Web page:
Thursday, April 07, 2011

Jones/Courage Campaign: Repeal DOMA
Captains in 435 Congressional Districts?

I've seen this movie before. In the fall of 2009, more than 100,000 gay folks and allies descended upon Washington, DC, for what I dub Cleve-Apalooza, a rally held on the steps and lawn of the U.S. Capitol on a weekend when Congressional members were out of town.

Longtime gay community advocate Cleve Jones spearheaded the Equality Across America/National Equality March, without much transparency and no public meetings to discuss little details like strategy, political demands, and follow up after the rally.

We were told march and rally were part of "a network of decentralized organizers in every one of the 435 Congressional districts. These organizers form Congressional District Action Teams (CDATs) that work within their own communities to achieve full equality for LGBT Americans and their families."

There were supposed to be 435 district captains to come out of the 2009 weekend in Washington, but that promise was not fulfilled. One month after the rally, the Bay Area Reporter performed a valuable duty for the gays and asked Cleve about those promised organizing teams across America:

"It remains to be seen exactly how many of those teams have been formed. Jones said Tuesday that he thinks groups have formed in some 200 districts. 'But that's kind of fuzzy,' he added." ...

Let's cut to the chase. Not a single team was formed, and certainly not in Cleve's district in Palm Springs where was living at the time, and is represented by the GOP's Mary Bono Mack. For all practical purposes, I thought the 435 Congressional district captains idea was as dead as doornail. Guess again.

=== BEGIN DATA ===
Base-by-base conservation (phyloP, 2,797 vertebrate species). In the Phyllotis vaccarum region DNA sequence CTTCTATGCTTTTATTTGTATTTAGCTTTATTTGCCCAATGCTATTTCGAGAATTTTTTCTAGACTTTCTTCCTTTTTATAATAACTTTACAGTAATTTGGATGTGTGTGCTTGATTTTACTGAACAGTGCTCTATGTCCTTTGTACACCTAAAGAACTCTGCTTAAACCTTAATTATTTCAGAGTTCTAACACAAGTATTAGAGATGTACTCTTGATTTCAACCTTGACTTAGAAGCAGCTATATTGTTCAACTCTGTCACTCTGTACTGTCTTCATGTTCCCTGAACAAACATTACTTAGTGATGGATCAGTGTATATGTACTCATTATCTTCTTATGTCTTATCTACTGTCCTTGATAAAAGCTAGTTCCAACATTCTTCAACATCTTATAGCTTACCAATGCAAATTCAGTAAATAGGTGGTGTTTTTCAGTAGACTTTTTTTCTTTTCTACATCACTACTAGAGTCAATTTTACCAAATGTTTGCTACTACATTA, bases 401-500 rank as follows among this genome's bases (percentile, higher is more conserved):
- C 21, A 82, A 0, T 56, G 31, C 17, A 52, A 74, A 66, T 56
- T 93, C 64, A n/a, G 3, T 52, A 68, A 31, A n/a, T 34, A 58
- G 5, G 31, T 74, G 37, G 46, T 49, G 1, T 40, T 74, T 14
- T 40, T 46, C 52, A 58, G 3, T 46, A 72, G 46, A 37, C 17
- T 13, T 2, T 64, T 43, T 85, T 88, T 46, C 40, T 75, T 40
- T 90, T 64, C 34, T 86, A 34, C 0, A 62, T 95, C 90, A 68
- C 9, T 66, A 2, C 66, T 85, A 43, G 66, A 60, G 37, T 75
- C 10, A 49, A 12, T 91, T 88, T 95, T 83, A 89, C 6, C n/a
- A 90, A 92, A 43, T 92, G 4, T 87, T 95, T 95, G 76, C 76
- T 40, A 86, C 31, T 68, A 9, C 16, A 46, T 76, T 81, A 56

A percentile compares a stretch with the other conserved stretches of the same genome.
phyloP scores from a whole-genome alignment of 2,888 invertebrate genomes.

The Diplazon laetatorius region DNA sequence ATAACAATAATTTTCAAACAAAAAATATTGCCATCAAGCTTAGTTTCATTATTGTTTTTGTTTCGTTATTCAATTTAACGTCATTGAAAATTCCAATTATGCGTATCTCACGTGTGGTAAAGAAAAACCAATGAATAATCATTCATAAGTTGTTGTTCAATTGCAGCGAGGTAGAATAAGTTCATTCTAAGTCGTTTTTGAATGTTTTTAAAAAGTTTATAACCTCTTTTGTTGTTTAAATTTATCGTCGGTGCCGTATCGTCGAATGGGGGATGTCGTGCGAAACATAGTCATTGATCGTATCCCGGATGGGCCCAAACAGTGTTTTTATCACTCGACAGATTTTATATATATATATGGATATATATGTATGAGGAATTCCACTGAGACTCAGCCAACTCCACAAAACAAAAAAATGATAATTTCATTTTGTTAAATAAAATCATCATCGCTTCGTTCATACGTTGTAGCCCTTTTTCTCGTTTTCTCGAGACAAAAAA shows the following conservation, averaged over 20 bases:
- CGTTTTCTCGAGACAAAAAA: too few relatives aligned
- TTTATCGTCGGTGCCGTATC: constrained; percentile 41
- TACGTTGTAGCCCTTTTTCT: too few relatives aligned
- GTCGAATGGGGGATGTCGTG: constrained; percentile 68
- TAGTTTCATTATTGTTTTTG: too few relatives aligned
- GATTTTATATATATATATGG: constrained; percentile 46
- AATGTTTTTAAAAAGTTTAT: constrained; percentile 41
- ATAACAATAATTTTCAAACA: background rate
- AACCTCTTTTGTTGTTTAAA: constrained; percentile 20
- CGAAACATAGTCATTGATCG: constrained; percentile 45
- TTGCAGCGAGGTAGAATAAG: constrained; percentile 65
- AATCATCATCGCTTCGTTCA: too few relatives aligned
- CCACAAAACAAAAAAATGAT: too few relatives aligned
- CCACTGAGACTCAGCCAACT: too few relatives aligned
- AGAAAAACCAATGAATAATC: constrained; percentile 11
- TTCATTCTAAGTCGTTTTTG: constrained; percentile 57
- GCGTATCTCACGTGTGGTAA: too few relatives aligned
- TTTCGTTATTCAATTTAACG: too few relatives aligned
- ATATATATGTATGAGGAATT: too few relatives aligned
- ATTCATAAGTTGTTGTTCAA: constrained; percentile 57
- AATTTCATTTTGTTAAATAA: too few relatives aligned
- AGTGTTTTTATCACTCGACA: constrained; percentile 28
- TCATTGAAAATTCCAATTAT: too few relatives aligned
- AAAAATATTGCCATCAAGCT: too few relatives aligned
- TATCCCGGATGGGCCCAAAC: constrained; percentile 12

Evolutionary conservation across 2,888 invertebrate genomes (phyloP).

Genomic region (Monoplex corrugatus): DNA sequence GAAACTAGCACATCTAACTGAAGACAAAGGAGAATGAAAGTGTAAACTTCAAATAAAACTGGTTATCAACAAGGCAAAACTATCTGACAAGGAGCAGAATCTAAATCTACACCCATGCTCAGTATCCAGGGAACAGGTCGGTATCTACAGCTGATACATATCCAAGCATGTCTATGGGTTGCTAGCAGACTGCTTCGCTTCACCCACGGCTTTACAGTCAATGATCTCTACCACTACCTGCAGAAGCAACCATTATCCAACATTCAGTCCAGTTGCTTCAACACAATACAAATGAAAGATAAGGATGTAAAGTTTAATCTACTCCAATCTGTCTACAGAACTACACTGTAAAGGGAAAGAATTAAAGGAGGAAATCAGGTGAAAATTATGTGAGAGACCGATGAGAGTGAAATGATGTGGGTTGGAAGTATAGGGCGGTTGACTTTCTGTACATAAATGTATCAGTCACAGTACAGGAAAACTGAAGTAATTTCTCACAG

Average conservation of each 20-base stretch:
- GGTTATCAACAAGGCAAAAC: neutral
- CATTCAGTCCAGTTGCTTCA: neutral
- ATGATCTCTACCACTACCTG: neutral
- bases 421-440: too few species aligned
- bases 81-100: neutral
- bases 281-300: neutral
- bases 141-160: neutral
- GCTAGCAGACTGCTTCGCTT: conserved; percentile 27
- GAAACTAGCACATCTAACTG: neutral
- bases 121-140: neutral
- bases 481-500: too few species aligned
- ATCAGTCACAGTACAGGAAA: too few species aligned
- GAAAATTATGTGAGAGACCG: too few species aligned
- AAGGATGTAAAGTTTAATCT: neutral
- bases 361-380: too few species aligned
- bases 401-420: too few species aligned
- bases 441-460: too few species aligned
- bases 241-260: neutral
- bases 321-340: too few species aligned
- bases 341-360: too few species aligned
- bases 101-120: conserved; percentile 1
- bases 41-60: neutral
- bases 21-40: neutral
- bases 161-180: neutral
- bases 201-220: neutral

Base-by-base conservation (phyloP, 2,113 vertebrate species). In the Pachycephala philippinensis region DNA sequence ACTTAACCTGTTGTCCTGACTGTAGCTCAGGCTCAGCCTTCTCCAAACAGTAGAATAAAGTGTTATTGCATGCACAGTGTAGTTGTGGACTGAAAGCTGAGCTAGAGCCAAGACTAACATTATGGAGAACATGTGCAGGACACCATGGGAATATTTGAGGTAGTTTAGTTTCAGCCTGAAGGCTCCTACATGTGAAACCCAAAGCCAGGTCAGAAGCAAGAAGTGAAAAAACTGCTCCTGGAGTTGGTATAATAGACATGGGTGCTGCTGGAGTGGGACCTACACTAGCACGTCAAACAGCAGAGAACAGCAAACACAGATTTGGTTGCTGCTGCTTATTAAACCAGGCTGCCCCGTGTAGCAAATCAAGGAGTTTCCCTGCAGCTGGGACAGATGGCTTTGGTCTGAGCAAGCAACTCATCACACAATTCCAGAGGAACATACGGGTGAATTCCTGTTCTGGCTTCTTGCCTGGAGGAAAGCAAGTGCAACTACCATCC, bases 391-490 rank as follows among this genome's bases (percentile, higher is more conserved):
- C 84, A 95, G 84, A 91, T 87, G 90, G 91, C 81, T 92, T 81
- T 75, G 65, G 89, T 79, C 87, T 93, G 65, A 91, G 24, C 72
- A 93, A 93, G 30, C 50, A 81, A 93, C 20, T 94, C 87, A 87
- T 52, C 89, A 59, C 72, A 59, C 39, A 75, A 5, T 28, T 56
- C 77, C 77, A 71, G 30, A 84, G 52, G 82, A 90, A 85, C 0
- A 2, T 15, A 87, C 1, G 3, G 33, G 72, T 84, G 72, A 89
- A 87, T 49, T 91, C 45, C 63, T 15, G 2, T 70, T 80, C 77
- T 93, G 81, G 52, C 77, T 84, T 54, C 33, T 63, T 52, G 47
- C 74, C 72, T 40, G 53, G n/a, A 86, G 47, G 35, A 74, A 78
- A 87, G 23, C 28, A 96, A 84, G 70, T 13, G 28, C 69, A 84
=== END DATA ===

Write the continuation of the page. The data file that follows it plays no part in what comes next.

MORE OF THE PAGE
Unnamed editors yesterday ran a marginally-altered release from Jones and his sponsoring organization about a scam to raise funds, harvest email addresses and phone numbers, while boosting their "membership" numbers, all part of a ruse to fool people into thinking this effort will actually accomplish any serious organizing or heavy lifting to do away with DOMA.

Illustrating how low this publication has sunk in providing an historical perspective to the "news" it reports, mention of the 2009 promise for a 435 network of activists is omitted by editors:

The Courage Campaign has launched a 50-state strategy to repeal the so-called Defense of Marriage Act, which is also being challenged in federal court cases and by Congress.

The plan, in conjunction with longtime activist Cleve Jones, will be managed on a grassroots level, with efforts in each of the 435 congressional districts. ...

If this supposed plan exists, let's see the details and have the organizers hold a few town hall meetings to get feedback and engage the community. The plan in 2009 never materialized and the would do us all a huge service if they reminded us of that failure and took a skeptical look at the Courage Campaign's motivations.

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